Scientists have discovered that trees set ablaze in Brazil’s Amazon rainforest could contribute to melting glaciers in the Himalayas and Antarctica because distant ecosystems essential to regulating the Earth’s climate are more closely connected than previously thought.
According to a paper published this month in Nature Climate Change, scientists have discovered a new atmospheric pathway that originates in the Amazon, runs along the South Atlantic, then across East Africa and the Middle East until it reaches central Asia. That connection, which stretches 20,000 kilometers (12,400 miles) across the globe, means that when the Amazon warms, so does the Tibetan Plateau, whereas the more it rains in the Amazon, the less it rains in Tibet.
It is a first of its kind of study to look into the interaction between ecosystems at risk of reaching a climate tipping point – a point of no return that would transform them irreversibly. More significantly, the newly-discovered pathway suggests that the collapse of one ecosystem could destabilise others too, leading to a cascade of tipping events across the planet, adds Hans Joachim Schellnhuber, a researcher at the Potsdam Institute for Climate Impact Research and co-author of the report.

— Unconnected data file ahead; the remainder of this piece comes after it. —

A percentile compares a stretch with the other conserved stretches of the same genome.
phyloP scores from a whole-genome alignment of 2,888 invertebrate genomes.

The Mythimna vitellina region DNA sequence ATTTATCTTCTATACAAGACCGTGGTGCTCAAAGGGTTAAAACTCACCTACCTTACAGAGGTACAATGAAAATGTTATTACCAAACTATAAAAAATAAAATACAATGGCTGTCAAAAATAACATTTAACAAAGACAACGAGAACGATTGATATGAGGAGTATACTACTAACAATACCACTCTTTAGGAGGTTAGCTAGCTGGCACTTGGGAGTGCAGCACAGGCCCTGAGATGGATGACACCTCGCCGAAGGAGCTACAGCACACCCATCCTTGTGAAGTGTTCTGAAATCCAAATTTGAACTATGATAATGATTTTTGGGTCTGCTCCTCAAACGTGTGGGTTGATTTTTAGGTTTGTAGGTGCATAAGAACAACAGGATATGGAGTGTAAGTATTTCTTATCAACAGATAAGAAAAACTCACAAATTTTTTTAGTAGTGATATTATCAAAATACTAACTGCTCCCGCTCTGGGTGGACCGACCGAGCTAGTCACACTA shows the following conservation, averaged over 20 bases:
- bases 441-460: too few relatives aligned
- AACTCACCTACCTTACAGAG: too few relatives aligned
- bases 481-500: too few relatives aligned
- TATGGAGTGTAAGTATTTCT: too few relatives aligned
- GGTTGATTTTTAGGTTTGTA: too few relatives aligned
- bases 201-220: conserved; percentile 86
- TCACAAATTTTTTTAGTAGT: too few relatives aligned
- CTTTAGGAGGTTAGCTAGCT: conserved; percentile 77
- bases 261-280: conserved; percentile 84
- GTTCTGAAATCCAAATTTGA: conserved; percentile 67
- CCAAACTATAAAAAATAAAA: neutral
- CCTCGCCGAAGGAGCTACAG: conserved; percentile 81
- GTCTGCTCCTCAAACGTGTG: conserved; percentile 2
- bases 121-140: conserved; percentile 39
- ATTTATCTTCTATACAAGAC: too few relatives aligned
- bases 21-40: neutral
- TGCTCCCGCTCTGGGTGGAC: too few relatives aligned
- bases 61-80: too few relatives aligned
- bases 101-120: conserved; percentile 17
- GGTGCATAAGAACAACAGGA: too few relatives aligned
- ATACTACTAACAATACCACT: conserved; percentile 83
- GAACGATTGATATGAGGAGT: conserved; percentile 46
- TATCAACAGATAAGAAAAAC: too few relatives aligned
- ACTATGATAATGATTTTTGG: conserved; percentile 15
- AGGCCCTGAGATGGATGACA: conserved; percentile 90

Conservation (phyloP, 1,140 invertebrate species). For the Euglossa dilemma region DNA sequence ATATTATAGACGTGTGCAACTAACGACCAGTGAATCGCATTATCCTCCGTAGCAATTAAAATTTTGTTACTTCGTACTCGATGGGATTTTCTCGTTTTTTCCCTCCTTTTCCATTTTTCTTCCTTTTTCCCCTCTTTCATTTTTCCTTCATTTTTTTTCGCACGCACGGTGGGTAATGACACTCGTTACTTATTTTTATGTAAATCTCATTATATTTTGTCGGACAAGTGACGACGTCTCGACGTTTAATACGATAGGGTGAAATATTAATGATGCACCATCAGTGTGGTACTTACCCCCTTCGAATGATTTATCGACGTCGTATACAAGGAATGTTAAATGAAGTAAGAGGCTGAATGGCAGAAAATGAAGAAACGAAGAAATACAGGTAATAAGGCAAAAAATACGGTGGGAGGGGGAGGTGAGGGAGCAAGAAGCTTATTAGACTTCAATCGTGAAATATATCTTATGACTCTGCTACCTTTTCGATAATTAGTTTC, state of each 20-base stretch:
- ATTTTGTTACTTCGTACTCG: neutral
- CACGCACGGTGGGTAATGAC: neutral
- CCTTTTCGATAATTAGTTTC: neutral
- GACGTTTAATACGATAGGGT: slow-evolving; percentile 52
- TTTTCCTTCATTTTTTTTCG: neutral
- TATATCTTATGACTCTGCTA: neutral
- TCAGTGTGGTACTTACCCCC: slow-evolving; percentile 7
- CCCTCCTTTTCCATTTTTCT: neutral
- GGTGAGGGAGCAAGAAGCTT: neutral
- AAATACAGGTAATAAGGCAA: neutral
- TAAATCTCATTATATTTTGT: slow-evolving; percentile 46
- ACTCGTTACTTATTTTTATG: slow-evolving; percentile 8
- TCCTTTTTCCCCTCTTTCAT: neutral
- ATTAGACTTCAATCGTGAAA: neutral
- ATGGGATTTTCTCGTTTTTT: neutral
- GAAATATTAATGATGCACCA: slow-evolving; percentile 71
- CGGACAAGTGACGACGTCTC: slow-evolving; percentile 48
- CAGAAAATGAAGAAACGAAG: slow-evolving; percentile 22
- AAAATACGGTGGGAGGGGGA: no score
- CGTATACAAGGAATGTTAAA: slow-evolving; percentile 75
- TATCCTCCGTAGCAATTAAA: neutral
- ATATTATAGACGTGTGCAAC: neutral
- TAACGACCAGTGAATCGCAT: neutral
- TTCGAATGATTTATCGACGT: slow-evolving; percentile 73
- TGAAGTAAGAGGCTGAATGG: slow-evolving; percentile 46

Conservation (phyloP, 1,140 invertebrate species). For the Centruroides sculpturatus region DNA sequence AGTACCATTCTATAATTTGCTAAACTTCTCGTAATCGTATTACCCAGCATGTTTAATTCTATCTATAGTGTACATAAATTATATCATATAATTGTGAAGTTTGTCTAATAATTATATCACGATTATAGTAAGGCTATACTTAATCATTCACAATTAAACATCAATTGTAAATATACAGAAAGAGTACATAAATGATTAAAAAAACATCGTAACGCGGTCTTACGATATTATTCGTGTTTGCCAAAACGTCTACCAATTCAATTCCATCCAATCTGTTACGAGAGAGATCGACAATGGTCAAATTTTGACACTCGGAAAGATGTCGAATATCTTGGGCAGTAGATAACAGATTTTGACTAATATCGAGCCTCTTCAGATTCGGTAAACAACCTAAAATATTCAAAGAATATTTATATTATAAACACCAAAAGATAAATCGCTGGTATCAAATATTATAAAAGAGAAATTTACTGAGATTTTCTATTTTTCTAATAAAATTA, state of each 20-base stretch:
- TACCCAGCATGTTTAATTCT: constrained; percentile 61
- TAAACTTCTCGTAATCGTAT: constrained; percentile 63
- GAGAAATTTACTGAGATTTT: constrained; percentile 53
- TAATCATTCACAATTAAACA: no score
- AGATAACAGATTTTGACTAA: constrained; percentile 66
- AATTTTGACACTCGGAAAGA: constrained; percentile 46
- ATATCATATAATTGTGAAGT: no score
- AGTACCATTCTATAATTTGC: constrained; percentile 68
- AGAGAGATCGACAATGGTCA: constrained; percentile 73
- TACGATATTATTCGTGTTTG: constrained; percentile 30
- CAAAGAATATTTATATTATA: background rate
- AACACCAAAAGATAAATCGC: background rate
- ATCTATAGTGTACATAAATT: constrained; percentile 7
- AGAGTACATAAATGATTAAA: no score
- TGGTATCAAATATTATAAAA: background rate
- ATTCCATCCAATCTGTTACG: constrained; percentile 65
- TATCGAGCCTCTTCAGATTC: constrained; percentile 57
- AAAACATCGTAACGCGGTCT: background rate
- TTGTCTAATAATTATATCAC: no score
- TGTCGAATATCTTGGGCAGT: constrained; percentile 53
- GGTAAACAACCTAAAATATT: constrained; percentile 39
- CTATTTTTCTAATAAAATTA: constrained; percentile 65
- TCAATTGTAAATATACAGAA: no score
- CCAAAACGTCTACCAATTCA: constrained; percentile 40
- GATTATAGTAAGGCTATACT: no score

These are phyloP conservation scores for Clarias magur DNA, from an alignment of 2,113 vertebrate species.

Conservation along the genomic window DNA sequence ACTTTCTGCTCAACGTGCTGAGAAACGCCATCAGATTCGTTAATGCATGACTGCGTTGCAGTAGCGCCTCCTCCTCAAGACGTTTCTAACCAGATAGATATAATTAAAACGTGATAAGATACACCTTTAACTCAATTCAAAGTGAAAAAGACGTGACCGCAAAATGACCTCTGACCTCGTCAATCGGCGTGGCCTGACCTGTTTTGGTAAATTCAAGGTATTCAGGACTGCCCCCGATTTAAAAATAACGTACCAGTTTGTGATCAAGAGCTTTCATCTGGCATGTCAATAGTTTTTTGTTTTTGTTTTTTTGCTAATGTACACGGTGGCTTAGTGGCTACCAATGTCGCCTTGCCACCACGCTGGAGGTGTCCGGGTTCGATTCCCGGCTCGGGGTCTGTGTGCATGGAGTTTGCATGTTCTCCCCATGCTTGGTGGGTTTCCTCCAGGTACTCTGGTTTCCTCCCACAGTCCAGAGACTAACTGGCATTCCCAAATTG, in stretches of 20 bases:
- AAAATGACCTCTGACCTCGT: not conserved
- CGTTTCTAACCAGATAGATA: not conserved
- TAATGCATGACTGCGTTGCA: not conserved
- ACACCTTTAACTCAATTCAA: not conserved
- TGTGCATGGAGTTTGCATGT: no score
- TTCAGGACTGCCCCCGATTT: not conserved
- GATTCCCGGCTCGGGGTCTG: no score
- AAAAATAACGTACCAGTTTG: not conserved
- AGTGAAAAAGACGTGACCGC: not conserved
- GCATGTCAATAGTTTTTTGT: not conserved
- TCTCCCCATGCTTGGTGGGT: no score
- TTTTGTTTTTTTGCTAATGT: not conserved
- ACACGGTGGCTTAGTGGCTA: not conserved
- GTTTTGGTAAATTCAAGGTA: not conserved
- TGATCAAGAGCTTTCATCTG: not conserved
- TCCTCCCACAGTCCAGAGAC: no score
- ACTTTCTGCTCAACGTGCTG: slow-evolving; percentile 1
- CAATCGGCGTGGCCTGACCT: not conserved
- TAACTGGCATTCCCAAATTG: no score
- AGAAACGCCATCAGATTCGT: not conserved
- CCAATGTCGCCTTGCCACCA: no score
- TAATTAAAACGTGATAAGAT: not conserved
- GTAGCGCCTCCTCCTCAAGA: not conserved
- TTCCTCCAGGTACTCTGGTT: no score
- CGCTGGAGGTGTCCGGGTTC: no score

Scientists are only beginning to investigate the connections between far-flung components of the planet’s climate system. It is only the beginning of scientific research to understand the full impact of global warming, which is caused by greenhouse gas emissions and is already rising sea levels and leading to more severe floods, drought, and wildfires on every continent.
In its latest report, the UN’s Intergovernmental Panel on Climate Change highlighted how there is an increased probability that the Amazon will cross a tipping point. What remains to be seen is how it might affect the Himalayas, one of the world’s great reserves of freshwater, which is already seeing unprecedented glacial melt.